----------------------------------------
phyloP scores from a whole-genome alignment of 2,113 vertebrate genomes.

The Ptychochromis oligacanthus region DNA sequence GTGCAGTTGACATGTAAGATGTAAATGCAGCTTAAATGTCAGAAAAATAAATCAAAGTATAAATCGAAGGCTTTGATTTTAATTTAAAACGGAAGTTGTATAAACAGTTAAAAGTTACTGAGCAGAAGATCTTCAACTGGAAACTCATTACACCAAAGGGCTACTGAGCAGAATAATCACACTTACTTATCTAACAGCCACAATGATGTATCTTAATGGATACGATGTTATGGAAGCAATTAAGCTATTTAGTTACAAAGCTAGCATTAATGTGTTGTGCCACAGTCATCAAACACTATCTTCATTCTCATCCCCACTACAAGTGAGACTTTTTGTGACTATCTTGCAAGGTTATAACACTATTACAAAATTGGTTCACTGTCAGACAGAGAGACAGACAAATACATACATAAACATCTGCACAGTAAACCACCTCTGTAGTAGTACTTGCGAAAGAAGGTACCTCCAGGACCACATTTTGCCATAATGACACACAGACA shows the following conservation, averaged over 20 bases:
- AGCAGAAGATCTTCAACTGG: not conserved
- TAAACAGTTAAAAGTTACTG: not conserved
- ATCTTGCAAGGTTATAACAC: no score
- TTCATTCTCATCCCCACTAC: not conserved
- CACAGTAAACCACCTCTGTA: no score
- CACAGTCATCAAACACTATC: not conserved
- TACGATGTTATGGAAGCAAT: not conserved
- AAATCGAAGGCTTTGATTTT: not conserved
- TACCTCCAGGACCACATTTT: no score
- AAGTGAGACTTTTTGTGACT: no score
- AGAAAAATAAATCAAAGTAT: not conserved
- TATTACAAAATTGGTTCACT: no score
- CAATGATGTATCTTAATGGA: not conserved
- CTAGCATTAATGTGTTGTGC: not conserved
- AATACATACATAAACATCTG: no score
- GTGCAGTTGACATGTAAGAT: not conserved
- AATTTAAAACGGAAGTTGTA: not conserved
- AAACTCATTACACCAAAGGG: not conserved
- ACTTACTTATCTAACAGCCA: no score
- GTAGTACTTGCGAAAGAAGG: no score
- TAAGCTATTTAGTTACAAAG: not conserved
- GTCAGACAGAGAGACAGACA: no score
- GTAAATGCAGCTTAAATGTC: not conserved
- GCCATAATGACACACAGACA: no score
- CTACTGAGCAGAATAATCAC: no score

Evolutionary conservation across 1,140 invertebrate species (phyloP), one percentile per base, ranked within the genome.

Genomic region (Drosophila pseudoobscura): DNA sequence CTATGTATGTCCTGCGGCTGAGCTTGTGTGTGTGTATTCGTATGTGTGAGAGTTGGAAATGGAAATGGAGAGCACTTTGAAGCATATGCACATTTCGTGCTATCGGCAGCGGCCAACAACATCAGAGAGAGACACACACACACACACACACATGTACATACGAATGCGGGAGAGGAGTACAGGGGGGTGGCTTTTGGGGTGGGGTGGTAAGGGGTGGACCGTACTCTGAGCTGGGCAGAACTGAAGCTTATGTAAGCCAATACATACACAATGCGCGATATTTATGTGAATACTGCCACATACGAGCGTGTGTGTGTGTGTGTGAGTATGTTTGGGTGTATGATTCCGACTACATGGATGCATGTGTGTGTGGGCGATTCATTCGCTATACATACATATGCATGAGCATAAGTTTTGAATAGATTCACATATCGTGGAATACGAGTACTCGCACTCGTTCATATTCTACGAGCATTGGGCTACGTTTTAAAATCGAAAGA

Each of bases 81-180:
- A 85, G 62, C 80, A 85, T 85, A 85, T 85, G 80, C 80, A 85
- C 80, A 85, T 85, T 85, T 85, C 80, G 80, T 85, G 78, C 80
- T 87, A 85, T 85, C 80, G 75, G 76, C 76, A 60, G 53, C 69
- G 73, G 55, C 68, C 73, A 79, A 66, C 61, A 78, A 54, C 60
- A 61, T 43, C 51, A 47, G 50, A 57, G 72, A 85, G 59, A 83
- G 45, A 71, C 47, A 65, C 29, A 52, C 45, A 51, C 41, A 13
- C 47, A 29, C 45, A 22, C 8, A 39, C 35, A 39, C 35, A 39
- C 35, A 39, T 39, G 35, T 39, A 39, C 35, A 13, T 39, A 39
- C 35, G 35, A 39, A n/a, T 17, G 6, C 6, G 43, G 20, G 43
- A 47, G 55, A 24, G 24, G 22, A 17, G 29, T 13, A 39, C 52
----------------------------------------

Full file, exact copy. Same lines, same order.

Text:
phyloP scores from a whole-genome alignment of 2,113 vertebrate genomes.

The Ptychochromis oligacanthus region DNA sequence GTGCAGTTGACATGTAAGATGTAAATGCAGCTTAAATGTCAGAAAAATAAATCAAAGTATAAATCGAAGGCTTTGATTTTAATTTAAAACGGAAGTTGTATAAACAGTTAAAAGTTACTGAGCAGAAGATCTTCAACTGGAAACTCATTACACCAAAGGGCTACTGAGCAGAATAATCACACTTACTTATCTAACAGCCACAATGATGTATCTTAATGGATACGATGTTATGGAAGCAATTAAGCTATTTAGTTACAAAGCTAGCATTAATGTGTTGTGCCACAGTCATCAAACACTATCTTCATTCTCATCCCCACTACAAGTGAGACTTTTTGTGACTATCTTGCAAGGTTATAACACTATTACAAAATTGGTTCACTGTCAGACAGAGAGACAGACAAATACATACATAAACATCTGCACAGTAAACCACCTCTGTAGTAGTACTTGCGAAAGAAGGTACCTCCAGGACCACATTTTGCCATAATGACACACAGACA shows the following conservation, averaged over 20 bases:
- AGCAGAAGATCTTCAACTGG: not conserved
- TAAACAGTTAAAAGTTACTG: not conserved
- ATCTTGCAAGGTTATAACAC: no score
- TTCATTCTCATCCCCACTAC: not conserved
- CACAGTAAACCACCTCTGTA: no score
- CACAGTCATCAAACACTATC: not conserved
- TACGATGTTATGGAAGCAAT: not conserved
- AAATCGAAGGCTTTGATTTT: not conserved
- TACCTCCAGGACCACATTTT: no score
- AAGTGAGACTTTTTGTGACT: no score
- AGAAAAATAAATCAAAGTAT: not conserved
- TATTACAAAATTGGTTCACT: no score
- CAATGATGTATCTTAATGGA: not conserved
- CTAGCATTAATGTGTTGTGC: not conserved
- AATACATACATAAACATCTG: no score
- GTGCAGTTGACATGTAAGAT: not conserved
- AATTTAAAACGGAAGTTGTA: not conserved
- AAACTCATTACACCAAAGGG: not conserved
- ACTTACTTATCTAACAGCCA: no score
- GTAGTACTTGCGAAAGAAGG: no score
- TAAGCTATTTAGTTACAAAG: not conserved
- GTCAGACAGAGAGACAGACA: no score
- GTAAATGCAGCTTAAATGTC: not conserved
- GCCATAATGACACACAGACA: no score
- CTACTGAGCAGAATAATCAC: no score

Evolutionary conservation across 1,140 invertebrate species (phyloP), one percentile per base, ranked within the genome.

Genomic region (Drosophila pseudoobscura): DNA sequence CTATGTATGTCCTGCGGCTGAGCTTGTGTGTGTGTATTCGTATGTGTGAGAGTTGGAAATGGAAATGGAGAGCACTTTGAAGCATATGCACATTTCGTGCTATCGGCAGCGGCCAACAACATCAGAGAGAGACACACACACACACACACACATGTACATACGAATGCGGGAGAGGAGTACAGGGGGGTGGCTTTTGGGGTGGGGTGGTAAGGGGTGGACCGTACTCTGAGCTGGGCAGAACTGAAGCTTATGTAAGCCAATACATACACAATGCGCGATATTTATGTGAATACTGCCACATACGAGCGTGTGTGTGTGTGTGTGAGTATGTTTGGGTGTATGATTCCGACTACATGGATGCATGTGTGTGTGGGCGATTCATTCGCTATACATACATATGCATGAGCATAAGTTTTGAATAGATTCACATATCGTGGAATACGAGTACTCGCACTCGTTCATATTCTACGAGCATTGGGCTACGTTTTAAAATCGAAAGA

Each of bases 81-180:
- A 85, G 62, C 80, A 85, T 85, A 85, T 85, G 80, C 80, A 85
- C 80, A 85, T 85, T 85, T 85, C 80, G 80, T 85, G 78, C 80
- T 87, A 85, T 85, C 80, G 75, G 76, C 76, A 60, G 53, C 69
- G 73, G 55, C 68, C 73, A 79, A 66, C 61, A 78, A 54, C 60
- A 61, T 43, C 51, A 47, G 50, A 57, G 72, A 85, G 59, A 83
- G 45, A 71, C 47, A 65, C 29, A 52, C 45, A 51, C 41, A 13
- C 47, A 29, C 45, A 22, C 8, A 39, C 35, A 39, C 35, A 39
- C 35, A 39, T 39, G 35, T 39, A 39, C 35, A 13, T 39, A 39
- C 35, G 35, A 39, A n/a, T 17, G 6, C 6, G 43, G 20, G 43
- A 47, G 55, A 24, G 24, G 22, A 17, G 29, T 13, A 39, C 52